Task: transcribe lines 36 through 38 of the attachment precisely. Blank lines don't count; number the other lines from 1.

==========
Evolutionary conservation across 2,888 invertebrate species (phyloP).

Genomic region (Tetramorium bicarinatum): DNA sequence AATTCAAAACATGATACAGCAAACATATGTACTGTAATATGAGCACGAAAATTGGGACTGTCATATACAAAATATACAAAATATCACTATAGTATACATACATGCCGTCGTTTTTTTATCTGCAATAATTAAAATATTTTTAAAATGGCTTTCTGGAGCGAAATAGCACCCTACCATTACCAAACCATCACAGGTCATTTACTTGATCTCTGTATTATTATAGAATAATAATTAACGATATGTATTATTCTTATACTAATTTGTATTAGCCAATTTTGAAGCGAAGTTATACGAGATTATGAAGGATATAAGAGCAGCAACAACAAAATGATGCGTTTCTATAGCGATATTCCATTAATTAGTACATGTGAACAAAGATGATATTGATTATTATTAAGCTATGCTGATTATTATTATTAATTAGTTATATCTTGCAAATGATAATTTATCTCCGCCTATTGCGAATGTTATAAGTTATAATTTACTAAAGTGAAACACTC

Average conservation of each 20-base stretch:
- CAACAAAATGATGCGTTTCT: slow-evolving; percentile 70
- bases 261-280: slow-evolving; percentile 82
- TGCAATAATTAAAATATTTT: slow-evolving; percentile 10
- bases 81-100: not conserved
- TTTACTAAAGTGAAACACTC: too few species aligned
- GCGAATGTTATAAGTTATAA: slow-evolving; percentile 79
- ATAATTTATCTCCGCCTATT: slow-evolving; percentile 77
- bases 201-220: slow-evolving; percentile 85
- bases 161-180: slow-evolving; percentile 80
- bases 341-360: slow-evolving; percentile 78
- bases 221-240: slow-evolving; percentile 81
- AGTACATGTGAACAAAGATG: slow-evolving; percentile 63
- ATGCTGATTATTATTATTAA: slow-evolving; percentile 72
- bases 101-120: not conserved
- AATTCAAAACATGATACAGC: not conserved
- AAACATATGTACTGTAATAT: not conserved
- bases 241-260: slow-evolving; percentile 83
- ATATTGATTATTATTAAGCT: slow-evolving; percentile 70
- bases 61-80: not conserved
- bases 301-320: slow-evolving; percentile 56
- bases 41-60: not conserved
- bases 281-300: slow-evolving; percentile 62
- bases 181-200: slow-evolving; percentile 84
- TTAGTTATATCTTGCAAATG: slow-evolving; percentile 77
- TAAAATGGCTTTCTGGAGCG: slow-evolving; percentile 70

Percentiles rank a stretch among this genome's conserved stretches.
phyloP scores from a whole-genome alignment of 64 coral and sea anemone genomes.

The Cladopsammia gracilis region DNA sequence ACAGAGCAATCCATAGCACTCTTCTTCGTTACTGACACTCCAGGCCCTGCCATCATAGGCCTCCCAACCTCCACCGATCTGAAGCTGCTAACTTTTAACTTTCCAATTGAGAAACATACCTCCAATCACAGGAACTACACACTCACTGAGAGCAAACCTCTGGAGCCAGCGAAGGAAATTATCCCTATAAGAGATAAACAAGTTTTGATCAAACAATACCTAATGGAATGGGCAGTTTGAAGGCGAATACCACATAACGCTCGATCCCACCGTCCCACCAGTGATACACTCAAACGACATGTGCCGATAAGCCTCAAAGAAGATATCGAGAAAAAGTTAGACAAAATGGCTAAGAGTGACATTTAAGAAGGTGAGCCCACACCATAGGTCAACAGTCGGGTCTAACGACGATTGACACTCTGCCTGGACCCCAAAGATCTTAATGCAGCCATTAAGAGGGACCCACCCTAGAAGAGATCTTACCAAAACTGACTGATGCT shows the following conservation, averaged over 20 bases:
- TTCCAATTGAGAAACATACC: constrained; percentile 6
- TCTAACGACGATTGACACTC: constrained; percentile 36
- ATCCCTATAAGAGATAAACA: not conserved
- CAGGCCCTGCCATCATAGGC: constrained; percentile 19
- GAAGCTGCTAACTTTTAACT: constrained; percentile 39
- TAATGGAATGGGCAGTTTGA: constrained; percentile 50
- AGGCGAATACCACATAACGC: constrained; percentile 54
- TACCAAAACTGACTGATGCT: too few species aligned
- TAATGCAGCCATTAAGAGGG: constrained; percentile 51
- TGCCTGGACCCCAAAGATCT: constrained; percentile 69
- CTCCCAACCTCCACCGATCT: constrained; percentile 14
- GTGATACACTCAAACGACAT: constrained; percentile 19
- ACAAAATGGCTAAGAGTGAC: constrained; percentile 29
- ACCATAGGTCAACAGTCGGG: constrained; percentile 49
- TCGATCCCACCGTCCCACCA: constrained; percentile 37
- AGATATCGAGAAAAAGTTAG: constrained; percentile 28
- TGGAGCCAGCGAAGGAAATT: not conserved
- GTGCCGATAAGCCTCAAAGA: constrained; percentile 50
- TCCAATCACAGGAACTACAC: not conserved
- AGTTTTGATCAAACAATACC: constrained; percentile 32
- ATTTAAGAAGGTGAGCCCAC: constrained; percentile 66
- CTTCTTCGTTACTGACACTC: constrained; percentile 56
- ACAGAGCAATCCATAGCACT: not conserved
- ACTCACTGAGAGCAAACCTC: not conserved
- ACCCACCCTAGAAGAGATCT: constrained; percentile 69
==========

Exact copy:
- GAAGCTGCTAACTTTTAACT: constrained; percentile 39
- TAATGGAATGGGCAGTTTGA: constrained; percentile 50
- AGGCGAATACCACATAACGC: constrained; percentile 54